All of us want an end to serious health worries, economic distress and dislocation. And those of us who are parents hope it will provide an education for our children and the prospect of a good job afterwards.
Australia’s universities have a crucial role to play in delivering a better future.
Universities are ideas factories; ideas that eventually become new industries, new jobs and new prosperity. Universities are important places where Australians, young and older, go to gain new skills, new insights and new job prospects.
Yet we’re in danger of blocking the ideas and innovation universities create, just when we need them more than ever.
New estimates suggest the future facing our universities, and the world-beating education and research they do, is bleaker than we first thought.
Updated modelling, based on the latest international student enrolment projections, tells us the sector now could lose between $3.1bn and $4.8bn in revenue. The previous estimate ranged between $3bn and $4.6bn.
And that is just for this year.
The outlook for the medium term is even more concerning: disruptions this year will have a domino effect for years to come.
For the first time, we now estimate revenue losses could total $16bn by 2023. That is based on a drop in international student revenue of 20 per cent this year, 40 per cent next year, 30 per cent the year after that, and 20 per cent in 2023.
The problem is that many international students will not be able to enrol and begin studies because of the travel bans.
That is no one’s fault, but it does cause continuing revenue problems for universities.
Those students who have not started this year will not continue to second year in 2021 and so on. That $16bn estimate is based on conservative assumptions including that the government may lift travel restrictions, allowing some international students to return.
So, in a sense, it is a best case.
These revenue losses pose stark consequences not only for universities but also for Australia’s ability to recover from this pandemic.
Eventually we will all suffer, one way or another.
While our universities are at the leading edge of so many areas of research, right now it is the many projects to help understand and fight COVID-19 that are at the forefront of everybody’s mind.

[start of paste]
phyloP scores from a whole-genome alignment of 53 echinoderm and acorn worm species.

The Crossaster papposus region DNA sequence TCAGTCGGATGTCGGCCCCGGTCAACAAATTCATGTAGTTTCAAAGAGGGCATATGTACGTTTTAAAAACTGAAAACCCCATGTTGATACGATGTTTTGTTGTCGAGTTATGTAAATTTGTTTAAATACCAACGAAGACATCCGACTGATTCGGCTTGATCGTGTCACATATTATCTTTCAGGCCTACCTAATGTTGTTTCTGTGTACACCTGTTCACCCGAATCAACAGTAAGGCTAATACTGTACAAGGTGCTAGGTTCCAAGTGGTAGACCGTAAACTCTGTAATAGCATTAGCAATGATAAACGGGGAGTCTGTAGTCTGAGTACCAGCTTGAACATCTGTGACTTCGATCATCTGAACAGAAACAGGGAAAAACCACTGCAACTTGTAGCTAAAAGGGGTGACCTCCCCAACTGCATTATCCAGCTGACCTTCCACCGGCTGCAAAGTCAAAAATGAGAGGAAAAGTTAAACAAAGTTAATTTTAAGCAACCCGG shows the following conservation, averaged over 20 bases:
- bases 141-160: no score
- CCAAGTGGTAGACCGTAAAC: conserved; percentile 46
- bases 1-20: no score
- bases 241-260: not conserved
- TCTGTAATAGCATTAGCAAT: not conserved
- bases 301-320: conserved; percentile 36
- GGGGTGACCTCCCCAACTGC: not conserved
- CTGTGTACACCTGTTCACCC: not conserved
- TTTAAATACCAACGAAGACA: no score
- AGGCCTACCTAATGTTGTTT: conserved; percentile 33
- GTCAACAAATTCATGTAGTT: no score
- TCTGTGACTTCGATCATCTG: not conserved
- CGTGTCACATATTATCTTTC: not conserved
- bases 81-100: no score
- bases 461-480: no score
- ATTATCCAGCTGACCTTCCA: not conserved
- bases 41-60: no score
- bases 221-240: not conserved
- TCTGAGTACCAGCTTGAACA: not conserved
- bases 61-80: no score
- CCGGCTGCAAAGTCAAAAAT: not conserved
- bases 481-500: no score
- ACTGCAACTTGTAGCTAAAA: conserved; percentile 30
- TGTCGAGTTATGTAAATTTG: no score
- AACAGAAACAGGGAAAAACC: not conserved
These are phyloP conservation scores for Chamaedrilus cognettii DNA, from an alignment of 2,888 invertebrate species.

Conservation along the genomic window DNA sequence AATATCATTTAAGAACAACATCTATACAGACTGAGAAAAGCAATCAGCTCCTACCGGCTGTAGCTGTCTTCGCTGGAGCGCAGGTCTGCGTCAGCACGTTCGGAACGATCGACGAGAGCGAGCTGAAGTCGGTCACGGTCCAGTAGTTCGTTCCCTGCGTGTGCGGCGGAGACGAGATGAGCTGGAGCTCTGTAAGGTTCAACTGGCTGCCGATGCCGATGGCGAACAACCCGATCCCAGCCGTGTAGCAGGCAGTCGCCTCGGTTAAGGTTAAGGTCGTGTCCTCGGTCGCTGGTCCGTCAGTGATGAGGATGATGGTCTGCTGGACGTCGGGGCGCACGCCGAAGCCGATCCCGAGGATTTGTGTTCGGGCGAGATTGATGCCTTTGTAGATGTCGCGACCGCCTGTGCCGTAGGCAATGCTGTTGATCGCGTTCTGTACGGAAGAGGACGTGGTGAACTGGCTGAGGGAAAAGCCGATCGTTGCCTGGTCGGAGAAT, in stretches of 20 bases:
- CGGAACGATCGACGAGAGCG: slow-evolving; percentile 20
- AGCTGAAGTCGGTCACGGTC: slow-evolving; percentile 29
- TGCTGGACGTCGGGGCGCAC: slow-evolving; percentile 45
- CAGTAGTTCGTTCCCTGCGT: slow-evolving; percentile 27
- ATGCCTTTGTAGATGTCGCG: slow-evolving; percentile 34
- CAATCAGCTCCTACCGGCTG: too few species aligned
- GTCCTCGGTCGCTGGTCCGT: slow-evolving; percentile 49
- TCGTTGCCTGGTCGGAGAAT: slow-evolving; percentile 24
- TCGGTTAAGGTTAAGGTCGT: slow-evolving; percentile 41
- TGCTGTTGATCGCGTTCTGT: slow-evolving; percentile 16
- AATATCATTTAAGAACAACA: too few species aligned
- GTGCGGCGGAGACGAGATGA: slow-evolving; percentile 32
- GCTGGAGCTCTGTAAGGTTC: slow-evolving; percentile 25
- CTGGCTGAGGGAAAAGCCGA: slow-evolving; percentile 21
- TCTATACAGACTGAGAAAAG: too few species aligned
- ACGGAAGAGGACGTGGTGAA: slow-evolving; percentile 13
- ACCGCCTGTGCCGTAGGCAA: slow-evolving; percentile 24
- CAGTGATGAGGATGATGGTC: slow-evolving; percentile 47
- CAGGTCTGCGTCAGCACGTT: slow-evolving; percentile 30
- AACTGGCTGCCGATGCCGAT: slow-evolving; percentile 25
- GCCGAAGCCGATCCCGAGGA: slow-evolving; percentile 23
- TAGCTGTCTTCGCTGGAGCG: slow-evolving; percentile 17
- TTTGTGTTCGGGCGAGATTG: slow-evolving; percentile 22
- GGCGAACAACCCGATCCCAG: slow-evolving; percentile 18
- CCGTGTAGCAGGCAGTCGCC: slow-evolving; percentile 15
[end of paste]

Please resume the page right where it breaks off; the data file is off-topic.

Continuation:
University researchers are contributing expert knowledge to shape and inform the pandemic response right up to those decisions being made at national cabinet.
Australians can be rightly proud of our role in the huge global effort to find a vaccine.
The first man to set foot on the moon, Neil Armstrong, said: “Research is creating new knowledge.”
That knowledge is the raw material that makes new ideas, new technologies and entire new industries that will generate economic success and create the new jobs vital to Australia’s future national recovery.
Without extra government help, we know for sure that there will be many fewer of these skilled researchers in work in one, two or even three years from now.
Imagine the potential that will be lost. Imagine the jobs and industries that will not be created.
We know that investment in research pays off. Recent analysis by Deloitte Access Economics tells us that for every $1 invested in higher education $5 comes back into gross domestic product.
University collaborations with business generated $12.8bn and supported 38,500 full-time jobs across the country in 2018-19.
That ongoing contribution to the economy has been thrown into uncertainty by COVID-19 at the time we will need it most.
Independent estimates show that between $3.3bn and $3.5bn of university R&D capability is at risk this year alone. And this is not a single-year problem.
Another $3.5bn is expected to be at risk next year, and more still beyond that.
COVID-19 has fundamentally changed our collective hopes and dreams for the future. Our assumptions about our personal health, safety and wellbeing have been seriously challenged. Jobs thought to have been secure have disappeared. Financial uncertainty has become an unhappy fact of life for many households across the nation.
A key pathway to restoring jobs and growth in the economy, to finding treatments and vaccines for COVID-19, to reimagining a way of life after the pandemic, is through the R&D work that happens inside universities.
That vital research is performed by an army of workers who live next door and across the road. They may be your family, friends and neighbours.
Their work will help guide us to a better future.
Universities are doing everything they can to address the financial impacts from COVID-19. But no sector can lose $16bn in four years without serious consequences.
Which is why we again urge government to reinvest in research and reinvest in the knowledge that drives progress and jobs.
Catriona Jackson is chief executive of Universities Australia.
As published in The Australian on 3 June 2020